It doesn’t matter whether she has a new kind of emergency unique to the history of humankind every day: if she likes to “shop talk” every day and fill you in on everything that happens, and you would rather have your teeth ripped out than listen, you are going to have a problem. It’s okay not to want to listen to *everything;* well adjusted couples find their own balance of how much shop talk is okay in the course of a relationship. For me, a little goes a long way, and maybe this was a side effect of having been a widowed parent for several years; I personally don’t even like being asked about my day. As days go, it was one of them, unless I have something unusual going on, in which case I will share voluntarily.
It kind of sounds as though the two of you spent way too much time together and didn’t spend individual time with other groups of friends. One person can’t be expected to be “everything” to another person.
I also get the sense that she expects a certain amount of romantic tribute from you, in terms of making a fuss over anniversaries, making special plans, etc, which is not something that everyone can do. You’ve probably heard about the 5 Love Languages, and it can be really hard to be with someone whose love language is different from yours. If your partner constantly expects you to do things that don’t come naturally to you, it can be stressful. Nobody wants to feel like they’re constantly disappointing their partner. You want to feel as though the way you naturally are is pleasing to your partner. There is a “honeymoon” period in every relationship where everything is new, and the fun of just being with a person, plus sex, makes everything feel great. But it doesn’t mean that the relationship has what it takes to go the distance. There is also a certain factor that being in school can have on a relationship, where it’s a different world with a different schedule, exposure to different interests and people, and other differences.September 11, 2017 at 8:08 pm #716757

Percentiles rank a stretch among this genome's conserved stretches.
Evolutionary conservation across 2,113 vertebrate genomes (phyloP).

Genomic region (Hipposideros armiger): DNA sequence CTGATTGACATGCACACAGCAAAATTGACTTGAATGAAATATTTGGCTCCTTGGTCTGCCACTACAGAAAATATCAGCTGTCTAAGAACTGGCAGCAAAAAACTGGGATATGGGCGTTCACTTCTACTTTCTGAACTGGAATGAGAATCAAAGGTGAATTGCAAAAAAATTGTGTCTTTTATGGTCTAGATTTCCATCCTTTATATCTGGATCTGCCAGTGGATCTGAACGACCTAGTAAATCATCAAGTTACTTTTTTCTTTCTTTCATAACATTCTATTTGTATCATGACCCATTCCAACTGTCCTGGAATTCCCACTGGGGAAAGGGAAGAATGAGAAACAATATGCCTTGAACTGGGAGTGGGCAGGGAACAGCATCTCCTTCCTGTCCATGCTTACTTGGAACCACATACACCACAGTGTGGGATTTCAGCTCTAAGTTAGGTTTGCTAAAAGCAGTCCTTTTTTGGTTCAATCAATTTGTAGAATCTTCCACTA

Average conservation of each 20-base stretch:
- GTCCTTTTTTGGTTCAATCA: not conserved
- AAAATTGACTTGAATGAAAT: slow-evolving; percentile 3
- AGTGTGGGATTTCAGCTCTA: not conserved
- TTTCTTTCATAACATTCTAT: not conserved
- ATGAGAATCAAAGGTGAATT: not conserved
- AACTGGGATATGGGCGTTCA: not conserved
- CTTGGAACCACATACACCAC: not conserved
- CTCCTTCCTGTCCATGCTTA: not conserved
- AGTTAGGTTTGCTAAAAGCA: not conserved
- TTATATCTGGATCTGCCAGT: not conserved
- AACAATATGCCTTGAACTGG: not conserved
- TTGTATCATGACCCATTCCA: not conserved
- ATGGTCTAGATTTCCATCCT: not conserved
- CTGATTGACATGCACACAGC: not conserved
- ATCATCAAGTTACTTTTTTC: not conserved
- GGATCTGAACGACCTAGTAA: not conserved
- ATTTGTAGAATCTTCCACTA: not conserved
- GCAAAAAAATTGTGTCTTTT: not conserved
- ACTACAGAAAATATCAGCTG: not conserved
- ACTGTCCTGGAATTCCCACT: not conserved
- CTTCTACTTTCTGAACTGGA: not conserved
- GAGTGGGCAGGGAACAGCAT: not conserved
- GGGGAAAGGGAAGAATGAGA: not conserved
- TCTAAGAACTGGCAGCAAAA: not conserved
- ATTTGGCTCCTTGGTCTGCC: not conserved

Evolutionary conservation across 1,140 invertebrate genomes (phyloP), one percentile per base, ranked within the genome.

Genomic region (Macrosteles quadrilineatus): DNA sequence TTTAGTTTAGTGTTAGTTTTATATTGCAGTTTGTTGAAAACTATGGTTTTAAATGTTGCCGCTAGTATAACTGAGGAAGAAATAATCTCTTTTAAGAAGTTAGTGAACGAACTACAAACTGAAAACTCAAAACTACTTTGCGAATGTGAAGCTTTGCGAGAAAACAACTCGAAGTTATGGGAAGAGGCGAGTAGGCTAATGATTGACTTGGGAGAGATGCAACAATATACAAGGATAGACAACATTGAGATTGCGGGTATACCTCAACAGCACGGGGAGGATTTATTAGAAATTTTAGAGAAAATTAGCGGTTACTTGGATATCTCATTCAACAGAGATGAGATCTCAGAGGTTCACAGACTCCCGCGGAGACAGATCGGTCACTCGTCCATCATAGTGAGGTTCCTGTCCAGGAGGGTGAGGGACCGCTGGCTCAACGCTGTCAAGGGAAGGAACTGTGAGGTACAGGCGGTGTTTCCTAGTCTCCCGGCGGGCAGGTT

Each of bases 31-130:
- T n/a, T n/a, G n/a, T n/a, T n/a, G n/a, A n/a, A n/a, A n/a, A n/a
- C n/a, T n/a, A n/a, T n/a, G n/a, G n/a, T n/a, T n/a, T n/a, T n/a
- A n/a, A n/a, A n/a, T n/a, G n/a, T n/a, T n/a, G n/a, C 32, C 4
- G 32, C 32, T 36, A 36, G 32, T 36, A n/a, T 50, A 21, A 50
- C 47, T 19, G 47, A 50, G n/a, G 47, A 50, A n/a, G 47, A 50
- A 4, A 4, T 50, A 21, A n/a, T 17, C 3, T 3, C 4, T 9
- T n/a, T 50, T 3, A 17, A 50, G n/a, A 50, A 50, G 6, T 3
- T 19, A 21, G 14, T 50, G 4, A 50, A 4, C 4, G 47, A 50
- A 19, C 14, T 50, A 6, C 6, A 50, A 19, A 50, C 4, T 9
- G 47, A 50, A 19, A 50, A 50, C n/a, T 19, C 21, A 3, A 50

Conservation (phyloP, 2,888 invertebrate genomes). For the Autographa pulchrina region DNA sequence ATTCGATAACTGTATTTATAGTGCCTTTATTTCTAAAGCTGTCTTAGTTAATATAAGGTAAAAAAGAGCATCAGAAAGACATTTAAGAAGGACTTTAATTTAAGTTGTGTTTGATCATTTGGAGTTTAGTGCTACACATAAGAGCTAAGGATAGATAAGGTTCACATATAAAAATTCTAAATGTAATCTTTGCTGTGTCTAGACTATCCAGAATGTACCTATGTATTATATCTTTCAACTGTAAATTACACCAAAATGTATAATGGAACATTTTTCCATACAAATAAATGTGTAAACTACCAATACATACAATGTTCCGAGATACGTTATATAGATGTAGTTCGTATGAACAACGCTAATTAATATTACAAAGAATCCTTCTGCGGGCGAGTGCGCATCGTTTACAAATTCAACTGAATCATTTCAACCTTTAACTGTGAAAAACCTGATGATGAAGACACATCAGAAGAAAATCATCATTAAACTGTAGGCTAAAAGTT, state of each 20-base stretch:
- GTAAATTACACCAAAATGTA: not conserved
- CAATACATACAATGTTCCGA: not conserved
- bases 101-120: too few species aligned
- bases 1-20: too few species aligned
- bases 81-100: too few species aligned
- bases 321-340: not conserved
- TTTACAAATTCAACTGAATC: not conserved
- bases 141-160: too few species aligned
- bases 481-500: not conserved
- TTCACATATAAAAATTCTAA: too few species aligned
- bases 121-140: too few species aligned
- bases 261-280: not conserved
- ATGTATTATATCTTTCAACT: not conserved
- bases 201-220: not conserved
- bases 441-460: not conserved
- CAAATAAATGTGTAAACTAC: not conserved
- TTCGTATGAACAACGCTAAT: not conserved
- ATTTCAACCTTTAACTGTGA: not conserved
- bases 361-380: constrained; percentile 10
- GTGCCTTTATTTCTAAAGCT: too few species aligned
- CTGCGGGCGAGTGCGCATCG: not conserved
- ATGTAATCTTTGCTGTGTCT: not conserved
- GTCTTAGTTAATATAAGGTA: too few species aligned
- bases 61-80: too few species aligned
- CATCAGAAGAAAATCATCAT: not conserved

Hey I really appreciate all your help… I can’t help but want to try one more time if I can. There was a time not long ago I wanted to marry this girl. She was so selfless and I know with me putting in effort and listening to her we can be a great couple. I’m not ignoring what you guys have stated, I actually agree with almost all of it… but it comes down to me really loving her. I didn’t realize how awesome I had it with someone who loved all my flaws.
So I ask.. can you guys try to instruct proper approaches. We had the conversation last night and spilled all our feelings. She has said she has never fallen out of love with me. Asked if my mom was angry with any bad things I have said (I didn’t), and said she doesn’t know what happens from here. She is just going to go with the flow.